Continue playing

(Time remaining: )

Play from beginning

Play from beginning

Continue playing "{{ controller.videos[controller.getVideo(controller.currentVideo)].segmentParentTitle}}"

{{controller.videos[controller.getVideo(controller.currentVideo)].title}} has ended.

{{ currentTime | date:'mm:ss':'+0000' }} / {{ totalTime | date:'mm:ss':'+0000' }} {{cue.title}}
Add to WatchlistRemove from Watchlist
Add to watchlist
Remove from watchlist

Video unavailable

Making TimeStephanie Syjuco

October 2, 2019

At work in her Berkeley studio, Stephanie Syjuco navigates the deeply embedded visual tropes of American history applied in her practice. Describing the shift in priorities associated with progressing in a career as an artist, Syjuco notes a correlation in time spent between project management and art making. “My reality is,” she says, “it’s a lot more paperwork than I wish it were.” To center herself, Syjuco spends time in her garden, harvesting vegetables and “empire crops”—such as tobacco, corn, cotton, and indigo—as part of her research into colonialism and the writing of American history.

Preparing an installation for the Renwick Invitational at the Smithsonian American Art Museum, Syjuco lays out garment patterns for creating American-prairie- and Civil-War-antebellum style dresses. Though self-admittedly not historically accurate, the dresses serve to act as signifiers, conjuring images of specific time periods in American history, as well as the tropes of womanhood, Western expansion, and Puritanism that viewers may associate with such garments. The dresses are made with a chroma key green fabric, a color typically used as a temporary backdrop for photo and video shoots—replaced in post-production and never intended to be seen. “The idea of American history is so embedded in our national psyche that it’s almost invisible,” says Syjuco. “It’s like manifesting ghosts, hauling forward all of this American history.”

More information and credits

Credits

Producer: Ian Forster and Christine Turner. Interview: Christine Turner. Editor: Morgan Riles. Colorist: Jonah Greenstein. Field Producer: Laura Wagner. Camera: Tyler McPherron. Sound: Kevin Crawford. Artwork and Photography Courtesy: Stephanie Syjuco.

Extended Play is supported by The Andy Warhol Foundation for the Arts; and, in part, by public funds from the New York City Department of Cultural Affairs in partnership with the City Council; the Art21 Contemporary Council; and by individual contributors.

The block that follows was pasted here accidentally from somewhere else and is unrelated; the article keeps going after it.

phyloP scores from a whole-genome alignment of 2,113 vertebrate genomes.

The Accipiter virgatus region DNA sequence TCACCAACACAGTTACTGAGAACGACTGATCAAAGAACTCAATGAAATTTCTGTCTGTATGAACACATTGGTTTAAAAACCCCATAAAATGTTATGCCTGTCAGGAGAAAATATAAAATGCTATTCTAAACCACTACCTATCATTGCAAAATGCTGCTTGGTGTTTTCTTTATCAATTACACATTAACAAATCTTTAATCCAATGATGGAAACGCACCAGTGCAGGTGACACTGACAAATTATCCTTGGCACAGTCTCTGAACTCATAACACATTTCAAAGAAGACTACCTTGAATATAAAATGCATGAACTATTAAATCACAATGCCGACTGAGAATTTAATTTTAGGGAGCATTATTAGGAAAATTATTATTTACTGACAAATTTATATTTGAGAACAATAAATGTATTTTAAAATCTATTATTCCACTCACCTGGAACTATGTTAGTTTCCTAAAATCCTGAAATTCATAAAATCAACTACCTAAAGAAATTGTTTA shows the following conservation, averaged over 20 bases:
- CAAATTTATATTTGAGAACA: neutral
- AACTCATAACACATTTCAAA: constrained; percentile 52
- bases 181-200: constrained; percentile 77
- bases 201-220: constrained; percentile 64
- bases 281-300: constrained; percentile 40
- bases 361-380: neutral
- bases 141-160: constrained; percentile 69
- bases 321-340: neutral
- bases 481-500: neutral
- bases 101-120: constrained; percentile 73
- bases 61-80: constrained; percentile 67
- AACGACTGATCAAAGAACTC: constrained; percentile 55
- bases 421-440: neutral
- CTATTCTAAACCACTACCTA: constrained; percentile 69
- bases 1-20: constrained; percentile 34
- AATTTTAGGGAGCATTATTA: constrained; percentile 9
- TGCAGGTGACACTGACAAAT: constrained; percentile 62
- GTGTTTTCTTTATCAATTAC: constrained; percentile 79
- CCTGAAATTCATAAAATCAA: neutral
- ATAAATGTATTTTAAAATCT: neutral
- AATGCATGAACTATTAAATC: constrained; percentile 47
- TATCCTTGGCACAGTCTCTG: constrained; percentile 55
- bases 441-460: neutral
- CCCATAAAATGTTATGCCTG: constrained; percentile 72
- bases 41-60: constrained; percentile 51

Closed captionsAvailable in English, German, Romanian, Italian, Japanese, Korean, Chinese, Italian

Translate this video

Through the Art21 Translation Project, multilingual audiences from around the globe can contribute translations, making Art21 films more accessible worldwide. Translate this video now.

Licensing

Interested in showing this film in an exhibition or public screening? To license this video please visit Licensing & Reproduction.

Now streaming: Six new films premiering every other Wednesday through October 30. Tune in.

Stephanie Syjuco

Stephanie Syjuco was born in Manila, Philippines, in 1974. Syjuco works in photography, sculpture, and installation, moving from handmade and craft-inspired mediums to digital editing. Her work explores the tension between the authentic and the counterfeit, challenging deep-seated assumptions about history, race, and labor.

“It’s like manifesting ghosts, hauling forward all of this American history.”

Stephanie Syjuco

History Reimagined

9:37
Add to watchlist
2:50
Add to watchlist

Fred Wilson

8:11
Add to watchlist

America Now

How are artists answering the question: What is America today? Historical markers continue to shape the discourse of the new-normal and artists are responding with powerful works that are representative of the times. This playlist showcases how artists are responding to the dynamic nature of the United States and its parallels.